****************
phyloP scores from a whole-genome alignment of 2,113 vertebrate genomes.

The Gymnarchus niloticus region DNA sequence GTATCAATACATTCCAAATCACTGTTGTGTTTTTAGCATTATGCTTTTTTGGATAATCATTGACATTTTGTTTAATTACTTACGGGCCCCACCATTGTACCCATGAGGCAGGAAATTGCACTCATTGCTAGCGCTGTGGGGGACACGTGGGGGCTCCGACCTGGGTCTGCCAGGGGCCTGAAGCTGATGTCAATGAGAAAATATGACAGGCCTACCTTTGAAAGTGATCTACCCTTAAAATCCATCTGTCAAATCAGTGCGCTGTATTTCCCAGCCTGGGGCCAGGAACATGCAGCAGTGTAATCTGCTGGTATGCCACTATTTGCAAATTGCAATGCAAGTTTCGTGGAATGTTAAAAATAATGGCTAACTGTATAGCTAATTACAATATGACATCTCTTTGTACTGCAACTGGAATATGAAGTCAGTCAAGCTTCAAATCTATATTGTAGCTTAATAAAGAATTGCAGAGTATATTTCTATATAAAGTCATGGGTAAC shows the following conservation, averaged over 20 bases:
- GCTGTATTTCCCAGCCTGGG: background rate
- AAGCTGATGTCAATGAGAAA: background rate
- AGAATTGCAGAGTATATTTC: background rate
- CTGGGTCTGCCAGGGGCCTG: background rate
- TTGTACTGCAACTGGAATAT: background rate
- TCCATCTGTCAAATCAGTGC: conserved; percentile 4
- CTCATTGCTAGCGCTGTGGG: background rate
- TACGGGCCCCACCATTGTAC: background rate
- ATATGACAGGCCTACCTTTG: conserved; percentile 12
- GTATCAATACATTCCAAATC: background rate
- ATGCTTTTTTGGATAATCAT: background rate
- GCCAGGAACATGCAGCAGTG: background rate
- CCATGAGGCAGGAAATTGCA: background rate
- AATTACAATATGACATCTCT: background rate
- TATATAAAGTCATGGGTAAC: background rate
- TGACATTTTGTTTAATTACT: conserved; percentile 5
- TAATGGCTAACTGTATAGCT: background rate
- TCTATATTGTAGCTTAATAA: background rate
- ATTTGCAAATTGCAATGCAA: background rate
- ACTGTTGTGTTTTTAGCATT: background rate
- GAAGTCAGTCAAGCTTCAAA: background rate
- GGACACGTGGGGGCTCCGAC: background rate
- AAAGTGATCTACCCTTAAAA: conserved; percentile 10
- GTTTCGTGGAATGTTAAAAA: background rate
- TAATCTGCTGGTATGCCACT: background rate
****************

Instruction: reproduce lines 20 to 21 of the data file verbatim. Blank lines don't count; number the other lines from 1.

- TCTATATTGTAGCTTAATAA: background rate
- ATTTGCAAATTGCAATGCAA: background rate